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dc.contributor.authorCoutts, G. L.en
dc.contributor.authorUrlich, Stephenen
dc.date.accessioned2020-07-22T01:22:00Z
dc.date.available2020-07en
dc.date.issued2020-07en
dc.identifier.citationCoutts, G.L. & Urlich, S.C. (2020). A local oral history of environmental change in Pelorus / Te Hoiere, Marlborough. LEaP Research Report, 47, 1-22en
dc.identifier.isbn9780864764416en
dc.identifier.issn1172-0859en
dc.identifier.other47en
dc.identifier.urihttps://hdl.handle.net/10182/12207
dc.description.abstractThe Pelorus/Te Hoiere was announced as an ‘Exemplar catchment’ for the purposes of restoration, by the Minister of Conservation in late 2019. The catchment restoration project is to be managed by the Kotahitanga mō te Taiao Alliance (the ‘Kotahitanga Alliance’) as a partnership with the local community. The Kotahitanga Alliance was formed to collaboratively address issues of environmental concern across the top of the South Island/Te Tau Ihu. Ngāti Kuia, Marlborough District Council (MDC), and the Department of Conservation (DoC), have come together to achieve environmental, social, cultural and economic improvements for Pelorus/Te Hoiere, by involving communities and building partnerships across the catchment. As part of the overarching project, the Kotahitanga Alliance wants to start to understand people’s memories of environmental change – acknowledging and recording these stories will aid the Kotahitanga Alliance in developing a collaborative landscape catchment program. Biophysical science along with local histories have identified significant changes to terrestrial and estuarine ecosystems since European settlement. However, it is not known whether those changes, particularly in more recent years, are evident in lived experiences. The socio-ecological ‘shifting baselines’ phenomenon occurs where gradual environmental degradation gets progressively accepted as each generation experiences their place. This is important to understand, so as to help inform community discussions about the need for restoration goals This research is a pilot study of 10 interviewees from the wider Pelorus/Te Hoiere catchment conducted in January 2020, to get insights into the nature of shifting baselines. The purpose of this preliminary report is to describe the catchment setting, outline the methodology and provide some initial insights from the interviews, which suggest that there are contrasting beliefs about the health of the river and estuary. A detailed analysis of the interviews is planned as part of a Master of Applied Science thesis at Lincoln University in 2021, and additional interviews may be undertaken over the next 12 months to achieve that goal.en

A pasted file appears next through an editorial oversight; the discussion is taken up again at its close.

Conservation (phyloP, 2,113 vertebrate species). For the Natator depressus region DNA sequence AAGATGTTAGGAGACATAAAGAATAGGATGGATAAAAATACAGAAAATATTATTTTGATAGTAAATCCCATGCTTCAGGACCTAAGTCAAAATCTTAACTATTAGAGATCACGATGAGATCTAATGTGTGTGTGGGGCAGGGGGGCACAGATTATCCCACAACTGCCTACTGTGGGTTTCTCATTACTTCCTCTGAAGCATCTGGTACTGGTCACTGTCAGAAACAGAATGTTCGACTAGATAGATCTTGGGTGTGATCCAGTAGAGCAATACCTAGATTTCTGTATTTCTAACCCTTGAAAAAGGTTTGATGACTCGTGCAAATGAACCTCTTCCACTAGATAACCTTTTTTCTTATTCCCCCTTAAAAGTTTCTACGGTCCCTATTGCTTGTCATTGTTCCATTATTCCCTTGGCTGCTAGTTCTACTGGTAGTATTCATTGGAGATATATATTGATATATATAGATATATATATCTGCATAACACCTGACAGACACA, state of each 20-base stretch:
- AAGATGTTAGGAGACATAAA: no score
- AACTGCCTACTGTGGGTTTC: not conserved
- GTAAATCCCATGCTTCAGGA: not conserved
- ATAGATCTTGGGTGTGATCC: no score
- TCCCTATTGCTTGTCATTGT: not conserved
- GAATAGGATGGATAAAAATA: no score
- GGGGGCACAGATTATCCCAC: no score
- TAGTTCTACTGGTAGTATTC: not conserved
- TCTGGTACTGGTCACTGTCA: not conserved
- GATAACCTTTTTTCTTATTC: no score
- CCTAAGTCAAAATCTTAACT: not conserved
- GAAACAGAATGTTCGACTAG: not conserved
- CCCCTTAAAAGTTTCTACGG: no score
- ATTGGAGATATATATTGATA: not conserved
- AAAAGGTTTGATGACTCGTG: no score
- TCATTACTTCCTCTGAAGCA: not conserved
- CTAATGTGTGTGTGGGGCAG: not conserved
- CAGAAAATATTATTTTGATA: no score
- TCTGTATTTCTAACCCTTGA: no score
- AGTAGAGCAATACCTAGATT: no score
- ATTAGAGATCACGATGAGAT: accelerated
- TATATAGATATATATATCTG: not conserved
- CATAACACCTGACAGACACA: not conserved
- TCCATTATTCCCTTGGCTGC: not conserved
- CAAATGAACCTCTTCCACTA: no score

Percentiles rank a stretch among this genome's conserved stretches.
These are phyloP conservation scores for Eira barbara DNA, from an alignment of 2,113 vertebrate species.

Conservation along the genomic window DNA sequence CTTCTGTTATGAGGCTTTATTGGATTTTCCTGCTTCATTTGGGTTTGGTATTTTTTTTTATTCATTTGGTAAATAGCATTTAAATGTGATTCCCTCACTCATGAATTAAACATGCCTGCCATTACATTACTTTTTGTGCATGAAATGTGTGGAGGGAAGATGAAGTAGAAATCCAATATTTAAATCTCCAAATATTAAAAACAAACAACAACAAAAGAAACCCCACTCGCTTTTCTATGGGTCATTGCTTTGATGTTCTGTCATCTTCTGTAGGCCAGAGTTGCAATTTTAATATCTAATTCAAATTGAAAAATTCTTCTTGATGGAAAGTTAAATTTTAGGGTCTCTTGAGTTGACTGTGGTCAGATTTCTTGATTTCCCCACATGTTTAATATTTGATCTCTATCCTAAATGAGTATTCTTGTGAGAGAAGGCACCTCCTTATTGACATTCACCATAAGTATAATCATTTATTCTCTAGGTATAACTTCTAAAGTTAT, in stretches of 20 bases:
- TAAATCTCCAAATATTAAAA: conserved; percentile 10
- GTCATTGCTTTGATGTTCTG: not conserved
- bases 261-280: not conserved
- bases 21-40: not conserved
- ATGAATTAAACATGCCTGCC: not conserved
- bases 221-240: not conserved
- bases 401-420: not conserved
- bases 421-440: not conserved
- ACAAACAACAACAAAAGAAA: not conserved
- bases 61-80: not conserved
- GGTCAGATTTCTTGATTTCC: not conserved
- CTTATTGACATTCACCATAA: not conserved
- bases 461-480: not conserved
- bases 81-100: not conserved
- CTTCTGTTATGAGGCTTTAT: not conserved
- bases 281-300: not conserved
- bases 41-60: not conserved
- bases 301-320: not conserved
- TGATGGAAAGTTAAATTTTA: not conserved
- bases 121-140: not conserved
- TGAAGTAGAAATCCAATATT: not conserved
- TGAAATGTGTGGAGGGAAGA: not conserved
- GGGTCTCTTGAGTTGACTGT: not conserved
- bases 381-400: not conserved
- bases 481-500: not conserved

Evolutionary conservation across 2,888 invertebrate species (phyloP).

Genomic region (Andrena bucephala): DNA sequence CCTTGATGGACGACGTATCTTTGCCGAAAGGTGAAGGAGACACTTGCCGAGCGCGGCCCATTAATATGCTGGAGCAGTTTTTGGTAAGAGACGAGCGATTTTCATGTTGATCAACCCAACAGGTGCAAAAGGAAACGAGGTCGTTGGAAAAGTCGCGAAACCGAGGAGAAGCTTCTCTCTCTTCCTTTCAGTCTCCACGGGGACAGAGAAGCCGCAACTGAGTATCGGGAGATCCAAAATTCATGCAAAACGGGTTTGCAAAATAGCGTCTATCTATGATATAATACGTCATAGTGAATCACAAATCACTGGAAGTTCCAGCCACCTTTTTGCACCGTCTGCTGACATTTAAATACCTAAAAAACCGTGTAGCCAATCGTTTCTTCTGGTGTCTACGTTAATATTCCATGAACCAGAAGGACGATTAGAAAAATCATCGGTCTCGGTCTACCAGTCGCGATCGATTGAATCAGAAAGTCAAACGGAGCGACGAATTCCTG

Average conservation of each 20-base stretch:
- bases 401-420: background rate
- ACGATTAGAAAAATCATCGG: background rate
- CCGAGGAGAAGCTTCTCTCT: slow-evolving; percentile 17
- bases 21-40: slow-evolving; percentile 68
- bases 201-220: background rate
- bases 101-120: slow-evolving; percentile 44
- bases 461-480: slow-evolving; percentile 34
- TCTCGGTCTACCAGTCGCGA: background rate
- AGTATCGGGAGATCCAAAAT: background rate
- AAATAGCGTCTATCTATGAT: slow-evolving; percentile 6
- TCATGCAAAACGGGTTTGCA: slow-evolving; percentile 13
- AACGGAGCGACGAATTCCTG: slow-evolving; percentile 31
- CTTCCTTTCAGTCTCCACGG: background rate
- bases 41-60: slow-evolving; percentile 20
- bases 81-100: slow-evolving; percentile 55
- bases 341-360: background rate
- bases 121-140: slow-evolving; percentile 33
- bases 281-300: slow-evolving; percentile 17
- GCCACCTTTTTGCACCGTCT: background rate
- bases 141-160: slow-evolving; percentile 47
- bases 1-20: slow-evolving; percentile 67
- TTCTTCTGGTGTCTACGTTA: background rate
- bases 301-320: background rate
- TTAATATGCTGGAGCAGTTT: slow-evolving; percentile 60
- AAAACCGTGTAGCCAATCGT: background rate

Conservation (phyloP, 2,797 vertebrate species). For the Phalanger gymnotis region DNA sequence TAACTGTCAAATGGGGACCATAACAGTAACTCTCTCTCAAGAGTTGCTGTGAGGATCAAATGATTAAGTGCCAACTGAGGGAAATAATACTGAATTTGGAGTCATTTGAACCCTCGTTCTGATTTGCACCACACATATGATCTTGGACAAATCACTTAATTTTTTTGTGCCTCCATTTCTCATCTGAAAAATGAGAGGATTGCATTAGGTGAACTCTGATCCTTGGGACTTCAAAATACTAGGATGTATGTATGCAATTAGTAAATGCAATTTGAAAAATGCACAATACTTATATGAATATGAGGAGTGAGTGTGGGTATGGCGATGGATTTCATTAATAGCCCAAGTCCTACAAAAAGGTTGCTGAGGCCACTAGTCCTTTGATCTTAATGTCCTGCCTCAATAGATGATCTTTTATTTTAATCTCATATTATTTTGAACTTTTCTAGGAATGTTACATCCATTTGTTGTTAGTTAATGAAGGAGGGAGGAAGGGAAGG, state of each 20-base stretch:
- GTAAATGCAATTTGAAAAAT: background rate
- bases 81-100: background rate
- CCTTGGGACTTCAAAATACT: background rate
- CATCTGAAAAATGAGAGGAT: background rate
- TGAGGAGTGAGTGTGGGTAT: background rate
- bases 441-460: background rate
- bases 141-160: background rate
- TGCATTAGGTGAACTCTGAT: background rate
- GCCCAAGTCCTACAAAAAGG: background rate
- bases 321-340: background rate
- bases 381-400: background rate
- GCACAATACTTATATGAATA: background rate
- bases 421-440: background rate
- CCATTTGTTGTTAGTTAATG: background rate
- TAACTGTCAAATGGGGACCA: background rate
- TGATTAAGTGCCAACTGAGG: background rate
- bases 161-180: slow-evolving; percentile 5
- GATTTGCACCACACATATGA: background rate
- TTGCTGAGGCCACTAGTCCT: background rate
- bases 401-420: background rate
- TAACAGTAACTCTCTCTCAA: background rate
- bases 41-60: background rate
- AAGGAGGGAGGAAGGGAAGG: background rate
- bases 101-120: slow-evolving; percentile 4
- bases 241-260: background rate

dc.format.extent1-22 (28)en
dc.language.isoenen
dc.publisherLincoln University. LEaPen
dc.relationThe original publication is available from - Lincoln University. LEaP - https://researcharchive.lincoln.ac.nz/handle/10182/580en
dc.relation.ispartofseriesLEaP Research Reporten
dc.rights© LEaP, Lincoln University, New Zealand 2020en
dc.subjectPelorus Riveren
dc.subjectTe Hoiereen
dc.subjectenvironmental historyen
dc.subjectshifting baseline syndromeen
dc.titleA local oral history of environmental change in Pelorus / Te Hoiere, Marlboroughen
dc.typeReport
lu.contributor.unitLincoln Universityen
lu.contributor.unitFaculty of Environment, Society and Designen
lu.contributor.unitDepartment of Environmental Managementen
dc.subject.anzsrc05 Environmental Sciencesen
dc.subject.anzsrc0502 Environmental Science and Managementen
dc.subject.anzsrc050208 Māori Environmental Knowledgeen
dc.subject.anzsrc050206 Environmental Monitoringen
pubs.commissioning-bodyDepartment of Conservationen
pubs.confidentialfalseen
pubs.issue47en
pubs.notesPreliminary report for the Department of Conservationen
pubs.organisational-group/LU
pubs.organisational-group/LU/Faculty of Environment, Society and Design
pubs.organisational-group/LU/Faculty of Environment, Society and Design/DEM
pubs.organisational-group/LU/Research Management Office
pubs.organisational-group/LU/Research Management Office/PE20
pubs.publication-statusPublished onlineen
pubs.publisher-urlhttps://researcharchive.lincoln.ac.nz/handle/10182/580en
dc.publisher.placeLincoln, Canterbury, New Zealanden
dc.identifier.eissn1172-0891en
lu.identifier.orcid0000-0002-3880-8502
dc.identifier.eisbn9780864764423en
lu.subtypeCommissioned Reporten


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